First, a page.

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Sat Aug 15, 2020 12:27 am

@Chadrinkincat

What does your palate tell you? Will you say no to either of those cakes?

HKG storage to me, is very good when done well. "Natural" storage with controlled conditions also very good when done well, but it needs to err on the higher side. That's me. Or a combination of both, also good.

What does your palate tell you?
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StoneLadle
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Wed Aug 26, 2020 4:34 am

Balthazar wrote:
Fri Aug 14, 2020 2:03 pm

I agree, and I had the suspicion that you and StoneLadle might actually not disagree either, which is why I wrote that his statement would not be controversial "if we agree that (HK) "natural storage" is the same as "wet storage"/"traditional storage"".

When he talked about "naturally aged raw PE" from Hong Kong I took it to mean basically sheng puer stored in HK under the normal conditions of that time, which would be traditional/wet/basement storage, rather than what we today call "natural storage" (which is a term I kinda loathe as it implicitly invokes the naturalistic fallacy - but that's another topic).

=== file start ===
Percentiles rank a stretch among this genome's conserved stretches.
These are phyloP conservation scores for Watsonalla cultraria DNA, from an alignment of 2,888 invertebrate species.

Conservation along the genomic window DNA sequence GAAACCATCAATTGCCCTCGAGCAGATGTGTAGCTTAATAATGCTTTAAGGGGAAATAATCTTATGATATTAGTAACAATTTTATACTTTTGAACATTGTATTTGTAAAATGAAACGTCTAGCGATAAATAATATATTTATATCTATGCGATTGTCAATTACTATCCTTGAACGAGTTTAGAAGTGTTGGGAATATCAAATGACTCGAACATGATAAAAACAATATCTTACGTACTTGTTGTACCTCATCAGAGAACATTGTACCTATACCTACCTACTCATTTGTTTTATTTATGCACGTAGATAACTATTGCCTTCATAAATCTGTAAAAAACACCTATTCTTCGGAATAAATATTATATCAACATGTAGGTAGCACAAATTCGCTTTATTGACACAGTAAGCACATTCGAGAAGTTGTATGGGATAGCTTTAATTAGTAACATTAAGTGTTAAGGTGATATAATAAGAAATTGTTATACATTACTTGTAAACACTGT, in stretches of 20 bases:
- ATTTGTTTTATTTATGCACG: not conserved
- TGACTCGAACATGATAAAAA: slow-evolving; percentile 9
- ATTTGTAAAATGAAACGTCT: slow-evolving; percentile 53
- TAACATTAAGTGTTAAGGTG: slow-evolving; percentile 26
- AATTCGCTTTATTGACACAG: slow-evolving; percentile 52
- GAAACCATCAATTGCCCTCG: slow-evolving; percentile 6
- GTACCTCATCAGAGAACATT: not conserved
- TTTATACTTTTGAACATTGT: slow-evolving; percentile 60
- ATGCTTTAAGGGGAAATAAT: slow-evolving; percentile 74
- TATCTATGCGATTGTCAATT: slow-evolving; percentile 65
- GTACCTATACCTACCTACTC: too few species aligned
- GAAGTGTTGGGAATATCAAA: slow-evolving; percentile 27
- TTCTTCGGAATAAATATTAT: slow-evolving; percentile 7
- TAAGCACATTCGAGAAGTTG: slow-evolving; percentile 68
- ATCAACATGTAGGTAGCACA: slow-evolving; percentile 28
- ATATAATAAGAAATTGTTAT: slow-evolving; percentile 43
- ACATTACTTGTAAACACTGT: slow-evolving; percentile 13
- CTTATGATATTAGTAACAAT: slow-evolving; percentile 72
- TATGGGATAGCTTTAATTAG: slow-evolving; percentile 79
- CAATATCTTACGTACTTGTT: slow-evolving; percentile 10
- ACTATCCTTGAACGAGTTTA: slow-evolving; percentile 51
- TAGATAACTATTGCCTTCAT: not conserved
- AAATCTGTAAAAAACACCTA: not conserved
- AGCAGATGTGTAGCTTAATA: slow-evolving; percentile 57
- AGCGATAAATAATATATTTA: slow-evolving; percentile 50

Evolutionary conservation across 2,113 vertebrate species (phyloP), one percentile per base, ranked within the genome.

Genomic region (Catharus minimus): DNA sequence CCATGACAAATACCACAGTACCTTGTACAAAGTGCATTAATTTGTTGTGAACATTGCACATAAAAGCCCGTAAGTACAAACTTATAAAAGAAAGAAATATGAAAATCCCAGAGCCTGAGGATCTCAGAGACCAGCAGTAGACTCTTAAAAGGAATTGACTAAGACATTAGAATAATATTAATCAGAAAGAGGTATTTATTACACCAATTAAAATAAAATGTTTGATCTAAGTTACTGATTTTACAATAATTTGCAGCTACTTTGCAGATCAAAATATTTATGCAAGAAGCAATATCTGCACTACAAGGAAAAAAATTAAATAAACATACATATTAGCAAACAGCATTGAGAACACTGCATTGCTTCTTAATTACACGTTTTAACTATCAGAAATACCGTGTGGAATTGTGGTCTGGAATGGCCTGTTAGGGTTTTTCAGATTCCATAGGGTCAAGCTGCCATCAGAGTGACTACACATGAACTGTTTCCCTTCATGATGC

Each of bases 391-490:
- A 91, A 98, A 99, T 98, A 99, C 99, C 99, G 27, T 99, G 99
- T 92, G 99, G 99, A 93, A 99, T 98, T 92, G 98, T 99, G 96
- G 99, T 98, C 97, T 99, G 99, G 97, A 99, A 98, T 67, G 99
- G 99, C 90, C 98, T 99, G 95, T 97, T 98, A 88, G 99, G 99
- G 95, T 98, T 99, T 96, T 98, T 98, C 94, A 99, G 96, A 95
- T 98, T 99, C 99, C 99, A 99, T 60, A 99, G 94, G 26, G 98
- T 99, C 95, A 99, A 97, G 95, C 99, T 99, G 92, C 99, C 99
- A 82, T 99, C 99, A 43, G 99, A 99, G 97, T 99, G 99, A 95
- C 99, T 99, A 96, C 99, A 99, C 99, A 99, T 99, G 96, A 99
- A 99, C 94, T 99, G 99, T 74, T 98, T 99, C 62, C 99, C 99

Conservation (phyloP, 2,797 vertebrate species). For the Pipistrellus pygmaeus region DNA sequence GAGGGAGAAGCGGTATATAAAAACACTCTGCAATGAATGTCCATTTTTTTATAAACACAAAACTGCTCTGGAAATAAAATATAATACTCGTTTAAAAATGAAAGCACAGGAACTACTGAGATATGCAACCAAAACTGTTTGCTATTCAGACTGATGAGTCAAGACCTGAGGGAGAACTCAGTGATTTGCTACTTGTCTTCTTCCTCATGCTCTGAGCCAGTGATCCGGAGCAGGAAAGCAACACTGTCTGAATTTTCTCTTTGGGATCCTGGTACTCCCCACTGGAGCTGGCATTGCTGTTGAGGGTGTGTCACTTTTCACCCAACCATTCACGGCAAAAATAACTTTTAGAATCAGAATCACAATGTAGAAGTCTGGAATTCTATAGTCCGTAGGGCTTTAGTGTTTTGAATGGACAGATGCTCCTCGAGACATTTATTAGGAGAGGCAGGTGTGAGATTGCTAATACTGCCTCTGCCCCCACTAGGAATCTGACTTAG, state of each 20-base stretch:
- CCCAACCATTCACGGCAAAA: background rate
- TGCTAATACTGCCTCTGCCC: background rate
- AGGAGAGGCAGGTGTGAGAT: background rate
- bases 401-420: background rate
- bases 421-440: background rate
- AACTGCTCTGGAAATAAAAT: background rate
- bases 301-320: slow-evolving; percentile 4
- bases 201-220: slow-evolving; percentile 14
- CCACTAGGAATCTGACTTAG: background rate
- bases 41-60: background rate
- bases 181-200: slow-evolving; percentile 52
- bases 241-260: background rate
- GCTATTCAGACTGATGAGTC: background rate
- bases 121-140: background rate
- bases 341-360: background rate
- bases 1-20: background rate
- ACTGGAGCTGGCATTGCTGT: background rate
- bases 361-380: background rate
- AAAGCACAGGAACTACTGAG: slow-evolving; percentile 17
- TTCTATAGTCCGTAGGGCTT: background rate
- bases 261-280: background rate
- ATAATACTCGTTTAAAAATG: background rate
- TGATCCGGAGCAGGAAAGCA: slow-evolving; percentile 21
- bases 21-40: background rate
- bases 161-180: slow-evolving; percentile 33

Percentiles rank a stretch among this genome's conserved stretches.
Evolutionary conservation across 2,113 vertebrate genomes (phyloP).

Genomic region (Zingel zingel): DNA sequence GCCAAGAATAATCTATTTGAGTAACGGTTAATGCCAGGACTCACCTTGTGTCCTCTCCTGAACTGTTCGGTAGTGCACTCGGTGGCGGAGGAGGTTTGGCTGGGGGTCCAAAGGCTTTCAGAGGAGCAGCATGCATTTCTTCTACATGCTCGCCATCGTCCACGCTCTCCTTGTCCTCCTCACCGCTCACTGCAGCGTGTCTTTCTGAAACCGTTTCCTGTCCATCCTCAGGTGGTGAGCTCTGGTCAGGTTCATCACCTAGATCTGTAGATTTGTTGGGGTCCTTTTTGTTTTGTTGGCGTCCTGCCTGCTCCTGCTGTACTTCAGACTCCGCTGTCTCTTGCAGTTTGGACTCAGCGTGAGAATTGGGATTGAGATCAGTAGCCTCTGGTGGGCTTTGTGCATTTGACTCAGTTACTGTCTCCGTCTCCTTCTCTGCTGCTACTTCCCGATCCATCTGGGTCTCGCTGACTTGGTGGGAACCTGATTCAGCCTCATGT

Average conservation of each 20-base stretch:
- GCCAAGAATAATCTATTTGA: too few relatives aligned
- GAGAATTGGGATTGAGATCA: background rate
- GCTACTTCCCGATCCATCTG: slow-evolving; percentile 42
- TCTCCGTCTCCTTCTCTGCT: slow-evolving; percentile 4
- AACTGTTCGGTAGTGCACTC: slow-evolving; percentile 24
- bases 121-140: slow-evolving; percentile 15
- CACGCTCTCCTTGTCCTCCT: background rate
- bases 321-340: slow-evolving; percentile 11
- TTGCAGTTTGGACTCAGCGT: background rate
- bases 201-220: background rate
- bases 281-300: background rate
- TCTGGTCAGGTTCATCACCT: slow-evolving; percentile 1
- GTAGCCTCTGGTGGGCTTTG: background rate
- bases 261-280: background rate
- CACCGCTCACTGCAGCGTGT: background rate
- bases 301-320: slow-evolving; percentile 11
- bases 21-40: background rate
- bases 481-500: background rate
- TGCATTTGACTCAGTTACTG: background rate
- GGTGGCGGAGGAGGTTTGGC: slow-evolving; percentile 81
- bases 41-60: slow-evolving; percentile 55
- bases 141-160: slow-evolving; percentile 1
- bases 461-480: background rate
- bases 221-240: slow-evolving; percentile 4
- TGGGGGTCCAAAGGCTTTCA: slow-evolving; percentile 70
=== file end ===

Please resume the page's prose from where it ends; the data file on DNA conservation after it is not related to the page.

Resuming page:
I may have read him wrong, though, perhaps he really meant that ripe puer was invented to mimic dry Hong Kong storage, in which case I too disagree... What do you say, StoneLadle? :)
Please allow me to unpack this a little:

HKG traditional storage is my benchmark because that was where it all started for me, my family always had tea around for things like dinners, mahjong games and gatherings. Basement storage is just part of it and is common as described by MarshalN, then the tea gets moved to a buyer like a restaurant or tea house or another merchant or gets shipped abroad. The trick here is the quality of the storage. Water spraying is a no-no...